28th April 2000 at 01:00
Good Friday couldn't come quickly enough; it meant we were halfway through the job. To explain: I'm one of a growing band of teachers who forsake their Easter holiday to moonlight at revision courses, cramming students for GCSEs and A-levels.

Justin Craig pioneered Easter revision 19 years ago and now runs six residential and three day centres in Yorkshire and the South-East. Their entire business is based on two weeks at Easter and one at Whitsun half-term. Most courses are now run by schools, such as Wellington college and Harrow. Oxford Revision runs a centre at St Hilda's college as a sideline to a tuition agency.

This morning I complete a class. The students do 12 hours with every teacher - in that time I cover most of a GCSE course, mixing in exam practice and some advice on study and revision techniques. At the end I write a short report. It surprises me that I already know my students well enough to give personalised advice. Revising with small groups of nine or fewer is very different from teaching a normal class.

John approaches me. He tells me I'm the best teacher he has ever had and asks whether I do private tuition. I tell him I live in Bedford and he says: "Where's that?" Meanwhile Natalie has been using her mobile phone to call a friend at the front of the lunch queue. "What's for lunch?" she asks. The choice is inadequate, apparently, for she arranges an expedition to the Chinese restaurant in town. She can afford it. Revision courses cost about pound;80 per day upwards. Few students come from comprehensive schools. Among he students, Pran is considered rich. He calls Kenya on his mobile. Daily.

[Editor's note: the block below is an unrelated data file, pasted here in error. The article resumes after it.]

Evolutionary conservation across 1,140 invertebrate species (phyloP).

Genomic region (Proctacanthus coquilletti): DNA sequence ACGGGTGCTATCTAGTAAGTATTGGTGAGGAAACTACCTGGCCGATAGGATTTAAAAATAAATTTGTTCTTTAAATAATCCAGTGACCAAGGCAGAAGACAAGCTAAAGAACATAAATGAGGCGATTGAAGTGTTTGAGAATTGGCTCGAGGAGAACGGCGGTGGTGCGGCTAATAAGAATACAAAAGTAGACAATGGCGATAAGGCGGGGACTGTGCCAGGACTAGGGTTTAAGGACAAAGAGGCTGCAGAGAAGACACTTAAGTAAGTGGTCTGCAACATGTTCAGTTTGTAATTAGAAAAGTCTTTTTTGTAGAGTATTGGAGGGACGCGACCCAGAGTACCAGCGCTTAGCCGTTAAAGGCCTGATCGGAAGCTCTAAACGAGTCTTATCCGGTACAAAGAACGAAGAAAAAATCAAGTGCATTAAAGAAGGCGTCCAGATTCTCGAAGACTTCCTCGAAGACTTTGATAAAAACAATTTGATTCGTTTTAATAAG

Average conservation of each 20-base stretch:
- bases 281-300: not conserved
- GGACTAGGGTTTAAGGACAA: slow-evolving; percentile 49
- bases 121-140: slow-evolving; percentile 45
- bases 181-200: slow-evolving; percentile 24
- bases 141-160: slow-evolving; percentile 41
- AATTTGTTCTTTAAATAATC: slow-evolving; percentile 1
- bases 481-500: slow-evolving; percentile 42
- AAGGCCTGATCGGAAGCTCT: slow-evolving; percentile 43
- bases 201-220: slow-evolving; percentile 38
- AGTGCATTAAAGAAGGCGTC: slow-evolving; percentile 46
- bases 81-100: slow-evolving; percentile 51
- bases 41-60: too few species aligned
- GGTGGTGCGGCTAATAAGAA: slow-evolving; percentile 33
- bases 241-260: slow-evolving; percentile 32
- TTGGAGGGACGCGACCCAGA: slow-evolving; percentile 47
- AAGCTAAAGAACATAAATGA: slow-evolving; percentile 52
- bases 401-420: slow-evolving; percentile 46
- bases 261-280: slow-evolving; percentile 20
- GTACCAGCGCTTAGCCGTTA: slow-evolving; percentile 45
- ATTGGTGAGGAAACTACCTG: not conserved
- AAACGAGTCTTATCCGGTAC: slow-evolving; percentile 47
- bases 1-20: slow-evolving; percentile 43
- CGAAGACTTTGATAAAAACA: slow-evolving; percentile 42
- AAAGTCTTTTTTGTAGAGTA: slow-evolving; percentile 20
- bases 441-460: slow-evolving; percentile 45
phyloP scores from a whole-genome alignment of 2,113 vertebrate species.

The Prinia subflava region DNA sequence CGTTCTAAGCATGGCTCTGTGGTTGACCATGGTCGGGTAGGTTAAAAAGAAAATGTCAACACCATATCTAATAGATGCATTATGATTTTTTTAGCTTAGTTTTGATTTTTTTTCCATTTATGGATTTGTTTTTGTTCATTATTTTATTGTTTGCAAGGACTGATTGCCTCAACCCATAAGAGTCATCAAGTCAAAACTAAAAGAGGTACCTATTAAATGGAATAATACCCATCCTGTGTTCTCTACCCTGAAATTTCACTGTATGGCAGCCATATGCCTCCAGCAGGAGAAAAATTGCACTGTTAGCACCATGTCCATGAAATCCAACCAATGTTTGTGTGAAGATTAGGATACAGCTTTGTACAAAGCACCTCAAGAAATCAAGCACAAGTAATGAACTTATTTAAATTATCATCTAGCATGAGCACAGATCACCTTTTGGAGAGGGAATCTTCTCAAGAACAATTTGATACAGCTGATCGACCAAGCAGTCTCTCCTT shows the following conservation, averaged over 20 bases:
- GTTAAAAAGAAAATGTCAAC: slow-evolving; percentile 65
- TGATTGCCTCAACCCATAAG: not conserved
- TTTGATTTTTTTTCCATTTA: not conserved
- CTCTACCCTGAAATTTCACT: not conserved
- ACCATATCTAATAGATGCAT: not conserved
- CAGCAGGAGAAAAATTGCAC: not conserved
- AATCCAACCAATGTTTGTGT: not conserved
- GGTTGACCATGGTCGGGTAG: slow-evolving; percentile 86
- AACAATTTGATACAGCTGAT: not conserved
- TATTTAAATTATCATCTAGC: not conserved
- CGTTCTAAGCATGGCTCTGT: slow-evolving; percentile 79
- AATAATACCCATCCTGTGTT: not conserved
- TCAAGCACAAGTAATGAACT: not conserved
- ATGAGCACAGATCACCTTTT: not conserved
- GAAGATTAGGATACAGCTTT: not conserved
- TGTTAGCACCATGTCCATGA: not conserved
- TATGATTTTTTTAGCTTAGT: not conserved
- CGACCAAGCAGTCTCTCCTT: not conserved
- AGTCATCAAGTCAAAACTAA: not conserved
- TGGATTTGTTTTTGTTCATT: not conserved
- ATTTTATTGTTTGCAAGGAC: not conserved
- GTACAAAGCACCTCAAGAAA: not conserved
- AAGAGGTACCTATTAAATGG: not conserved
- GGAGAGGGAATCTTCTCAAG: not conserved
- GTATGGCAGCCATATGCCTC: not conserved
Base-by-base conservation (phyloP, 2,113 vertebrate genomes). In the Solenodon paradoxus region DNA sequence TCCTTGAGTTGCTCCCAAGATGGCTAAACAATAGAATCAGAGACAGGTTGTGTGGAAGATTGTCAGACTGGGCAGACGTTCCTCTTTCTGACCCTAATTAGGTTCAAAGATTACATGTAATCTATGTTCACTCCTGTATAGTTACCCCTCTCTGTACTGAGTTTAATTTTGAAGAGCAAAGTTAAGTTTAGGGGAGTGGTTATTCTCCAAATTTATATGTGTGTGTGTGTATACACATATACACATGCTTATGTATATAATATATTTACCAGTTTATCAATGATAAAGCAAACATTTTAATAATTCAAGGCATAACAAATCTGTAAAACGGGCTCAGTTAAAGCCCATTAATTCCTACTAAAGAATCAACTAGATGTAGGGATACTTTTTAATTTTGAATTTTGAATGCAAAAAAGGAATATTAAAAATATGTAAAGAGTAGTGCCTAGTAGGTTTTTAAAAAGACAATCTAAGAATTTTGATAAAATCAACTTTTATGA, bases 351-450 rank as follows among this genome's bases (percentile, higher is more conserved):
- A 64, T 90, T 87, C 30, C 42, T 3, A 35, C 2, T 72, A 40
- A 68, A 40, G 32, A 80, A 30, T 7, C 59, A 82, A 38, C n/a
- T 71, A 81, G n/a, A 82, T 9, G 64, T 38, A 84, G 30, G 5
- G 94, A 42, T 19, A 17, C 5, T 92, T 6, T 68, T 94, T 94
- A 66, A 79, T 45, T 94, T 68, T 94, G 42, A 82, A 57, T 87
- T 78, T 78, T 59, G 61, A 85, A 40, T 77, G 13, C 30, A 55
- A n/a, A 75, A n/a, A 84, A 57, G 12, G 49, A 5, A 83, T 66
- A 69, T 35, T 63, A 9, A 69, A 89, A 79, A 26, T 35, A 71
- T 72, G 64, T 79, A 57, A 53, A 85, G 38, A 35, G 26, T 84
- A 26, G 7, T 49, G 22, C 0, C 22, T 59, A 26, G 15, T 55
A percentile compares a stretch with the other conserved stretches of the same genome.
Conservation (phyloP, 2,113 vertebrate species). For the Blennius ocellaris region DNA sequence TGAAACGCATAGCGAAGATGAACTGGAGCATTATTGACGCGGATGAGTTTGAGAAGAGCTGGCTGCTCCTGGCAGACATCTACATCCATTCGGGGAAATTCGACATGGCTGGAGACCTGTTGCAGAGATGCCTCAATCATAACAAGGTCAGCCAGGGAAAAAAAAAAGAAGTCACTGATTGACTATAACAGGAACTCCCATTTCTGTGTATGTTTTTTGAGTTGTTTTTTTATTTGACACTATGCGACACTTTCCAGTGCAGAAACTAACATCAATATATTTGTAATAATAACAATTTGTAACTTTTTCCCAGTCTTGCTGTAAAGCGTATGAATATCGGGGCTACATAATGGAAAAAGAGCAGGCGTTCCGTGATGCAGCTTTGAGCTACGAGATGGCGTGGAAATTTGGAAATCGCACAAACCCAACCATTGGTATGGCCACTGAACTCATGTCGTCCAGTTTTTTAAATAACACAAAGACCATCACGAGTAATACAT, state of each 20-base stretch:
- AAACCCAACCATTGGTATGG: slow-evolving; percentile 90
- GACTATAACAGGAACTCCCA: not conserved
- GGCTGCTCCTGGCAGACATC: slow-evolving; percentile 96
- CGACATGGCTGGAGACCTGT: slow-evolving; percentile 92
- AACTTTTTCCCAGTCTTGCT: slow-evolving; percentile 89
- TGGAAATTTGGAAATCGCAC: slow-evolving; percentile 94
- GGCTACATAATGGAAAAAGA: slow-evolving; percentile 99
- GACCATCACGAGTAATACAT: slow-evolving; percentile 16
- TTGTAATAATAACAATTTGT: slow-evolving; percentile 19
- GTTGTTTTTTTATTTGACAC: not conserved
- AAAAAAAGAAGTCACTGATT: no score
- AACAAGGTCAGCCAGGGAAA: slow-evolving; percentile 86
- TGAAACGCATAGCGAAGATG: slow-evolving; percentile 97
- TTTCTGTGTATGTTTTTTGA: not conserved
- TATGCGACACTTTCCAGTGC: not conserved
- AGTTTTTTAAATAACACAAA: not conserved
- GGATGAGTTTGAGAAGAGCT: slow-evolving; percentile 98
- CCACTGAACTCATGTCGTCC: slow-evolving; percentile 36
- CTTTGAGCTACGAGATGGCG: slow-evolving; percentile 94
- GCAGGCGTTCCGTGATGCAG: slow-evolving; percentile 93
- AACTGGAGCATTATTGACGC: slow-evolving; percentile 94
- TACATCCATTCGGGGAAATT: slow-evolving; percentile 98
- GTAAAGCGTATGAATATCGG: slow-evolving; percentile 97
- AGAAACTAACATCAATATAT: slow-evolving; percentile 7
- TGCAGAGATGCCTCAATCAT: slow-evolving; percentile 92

In the afternoon I teach a new group. I ask them to list the topics they wish to cover - with nine students it's easy to tailor the teaching to their needs. Melanie can't remember any topics in physics so I list a few of them: waves, light, sound. She scribbles "all of them" on her card.

Does it work? Most students report increased confidence and most of them improved their grades. Justin Craig claims a 97 per cent satisfaction rating on the company's annual student survey - and that two-thirds of their customers attend on personal recommendations.

Half the students on theWhitsun half-term coursealso attended at Easter.

Later, in the pub, I ask the teachers why they do the job. "Cooked breakfast every day," jokes Marjorie. "No washing up. It's just like a hotel." Peter is here to get away from his wife. Ten days of being a bachelor again. He dashes down to the pub each night. "Trouble is, I'm too tired to do anything more than drink," he groans.

The money helps. You earn about pound;1,000 after tax for two weeks' work. It is gruelling: eight hours a day with no free periods and no weekends, for nearly two weeks. But it breeds camaraderie. We're proud to have survived. I feel as if I'm acting in an episode of Auf Wiedersehen, Pet. We're contract workers in an alien environment, thinking only of the next meal and the families we've left behind. Only a few more days to go. Then it's back to school.

Dave Appleby Dave Appleby teaches in Bedford

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